Starting ten years ago now, I worked for 18 months in the School of Architecture at UT. During that time, I dug out all kinds of interesting books from the UT library, some of which I was even able to read at my desk during lulls in the day. When I look back over the ledger where I write down the titles of books I read, I’m pleased to see what a varied diet I had in those days.
All of this comes to mind because I rediscovered a photocopy I made of the first two essays in W. H. Auden’s prose collection, The Dyer’s Hand. The pieces are titled “Reading” and “Writing,” and while they contain a few bits of nonsense along the way, they’re full of provocative observations about literature and the roles of poet and critic in the society.
Both essays are composed using freestanding paragraphs, many of them quite short, to express Auden’s judgments on many facets of reading and writing. Not all of these deserve quoting, but Auden’s acuity and the structure of the pieces mean that the essays are full of little gems.
As readers, most of us, to some degree, are like those urchins who pencil mustaches on the faces of girls in advertisements.
Pleasure is by no means an infallible critical guide, but it is the least fallible.
If good literary critics are rarer than good poets or novelists, one reason is the nature of human egoism. A poet or a novelist has to learn to be humble in the face of his subject matter which is life in general. But the subject matter of a critic, before which he has to learn to be humble, is made up of authors, that is to say, of human individuals, and this kind of humility is much more difficult to acquire. It is far easier to say — “Life is more important than anything I can say about it” — than to say — “Mr. A’s work is more important than anything I can say about it.”
The one thing I most emphatically do not ask of a critic is that he tell me what I *ought* to approve of or condemn. I have no objection to his telling me what works and authors he likes and dislikes; indeed, it is useful to know this for, from his expressed preferences about works which I have read, I learn how likely I am to agree or disagree with his verdicts on works which I have not. But let him not dare to lay down the law to me. The responsibility for what I choose to read is mine, and nobody else on earth can do it for me.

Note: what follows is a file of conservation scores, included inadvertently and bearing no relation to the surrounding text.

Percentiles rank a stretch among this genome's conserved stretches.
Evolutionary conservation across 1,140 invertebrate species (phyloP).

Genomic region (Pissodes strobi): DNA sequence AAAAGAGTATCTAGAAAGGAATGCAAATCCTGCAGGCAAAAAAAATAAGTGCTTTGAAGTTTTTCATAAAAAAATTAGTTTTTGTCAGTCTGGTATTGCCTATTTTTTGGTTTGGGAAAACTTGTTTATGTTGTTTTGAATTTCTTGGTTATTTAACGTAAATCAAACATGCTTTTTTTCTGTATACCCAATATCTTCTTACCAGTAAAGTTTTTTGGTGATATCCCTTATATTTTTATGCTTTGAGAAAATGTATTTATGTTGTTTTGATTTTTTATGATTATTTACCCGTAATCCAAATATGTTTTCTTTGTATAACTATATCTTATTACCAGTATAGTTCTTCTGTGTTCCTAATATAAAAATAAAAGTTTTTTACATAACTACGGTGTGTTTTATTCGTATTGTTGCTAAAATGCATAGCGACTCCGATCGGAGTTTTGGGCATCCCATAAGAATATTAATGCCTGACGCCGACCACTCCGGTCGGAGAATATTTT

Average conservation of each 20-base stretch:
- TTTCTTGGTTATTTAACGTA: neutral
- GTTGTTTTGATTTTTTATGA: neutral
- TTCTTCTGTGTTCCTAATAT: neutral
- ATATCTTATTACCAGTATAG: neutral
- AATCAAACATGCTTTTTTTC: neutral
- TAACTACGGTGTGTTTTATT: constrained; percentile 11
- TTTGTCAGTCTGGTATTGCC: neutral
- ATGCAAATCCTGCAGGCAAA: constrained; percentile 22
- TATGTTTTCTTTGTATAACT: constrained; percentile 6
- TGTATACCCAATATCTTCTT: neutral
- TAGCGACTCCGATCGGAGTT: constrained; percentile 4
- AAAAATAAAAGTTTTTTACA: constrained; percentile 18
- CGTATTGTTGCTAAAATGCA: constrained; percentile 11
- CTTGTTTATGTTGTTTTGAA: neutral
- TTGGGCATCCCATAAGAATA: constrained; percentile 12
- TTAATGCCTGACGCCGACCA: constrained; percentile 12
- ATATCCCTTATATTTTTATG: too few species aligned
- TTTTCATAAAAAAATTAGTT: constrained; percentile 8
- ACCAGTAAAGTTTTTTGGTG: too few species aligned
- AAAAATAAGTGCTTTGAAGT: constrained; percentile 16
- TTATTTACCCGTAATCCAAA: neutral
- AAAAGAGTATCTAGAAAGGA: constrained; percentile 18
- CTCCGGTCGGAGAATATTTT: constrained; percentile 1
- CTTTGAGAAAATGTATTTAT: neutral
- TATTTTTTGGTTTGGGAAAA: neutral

Some books are undeservedly forgotten; none are undeservedly remembered.
Attacking bad books is not only a waste of time but also bad for the character. If I find a book really bad, the only interest I can derive from writing about it has to come from myself, from such display of intelligence, wit, and malice as I can contrive. One cannot review a bad book without showing off.
There is one evil that concerns literature which should never be passed over in silence but be continually publicly attacked, and that is corruption of the language, for writers cannot invent their own language and are dependent upon the language they inherit so that, if it be corrupt, they must be corrupted.
When some obvious booby tells me he has liked a poem of mine, I feel as if I had picked his pocket.
In the course of many centuries a few laborsaving devices have been introduced into the mental kitchen — alcohol, coffee, tobacco, Benzedrine, etc. — but these are very crude, constantly breaking down, and liable to injure the cook.
What makes it difficult for a poet not to tell lies is that, in poetry, all facts and all beliefs cease to be true or false and become interesting possibilities.
The integrity of a writer is more threatened by appeals to his social conscience, his political or religious convictions, than by appeals to his cupidity. It is morally less confusing to be goosed by a traveling salesman than by a bishop.
Some writers confuse authenticity, which they ought always to aim at, with originality, which they should never bother about.
The greatest writer cannot see through a brick wall but, unlike the rest of us, he does not build one.
Poetry is not magic. In so far as poetry, or any other of the arts, can be said to have an ulterior purpose, it is, by telling the truth, to disenchant and disintoxicate.
“The unacknowledged legislators of the world” describes the secret police, not the poets.
As for the nonsense mentioned above, I note this:
Literary gatherings, cocktail parties and the like, are a social nightmare because writers have no “shop” to talk. Lawyers and doctors can entertain each other with stories about interesting cases, about experiences, that is to say, related to their professional interests but yet impersonal and outside themselves. Writers have no impersonal professional interests. The literary equivalent of talking shop would be writers reciting their own work at each other, an unpopular procedure for which only very young writers have the nerve.
The last clause of this paragraph is true, but the rest is not merely inaccurate but ridiculous. I don’t know Auden’s biography well enough to say whether he personally was awkward in social settings, but as a group writers are notorious for talking shop. True, they don’t sit around unpacking all the details of their latest literary efforts; most writers view this as an ideal way to gum up their productive works. But put two writers together at a cocktail party and watch them go on about what things of theirs are coming to press, what they’re working on now, and what they just signed a contract to write; impossible or ideal editors and agents; the horror story or stroke of luck lately experienced by an absent writer; their own desire someday to finally write X; and so on. While they don’t usually lay out the chapter or stanza structure of their current efforts, you can barely shut them up about the profession of writing, and I have no idea what would have led Auden to think otherwise.
(Image via Wordcarving.)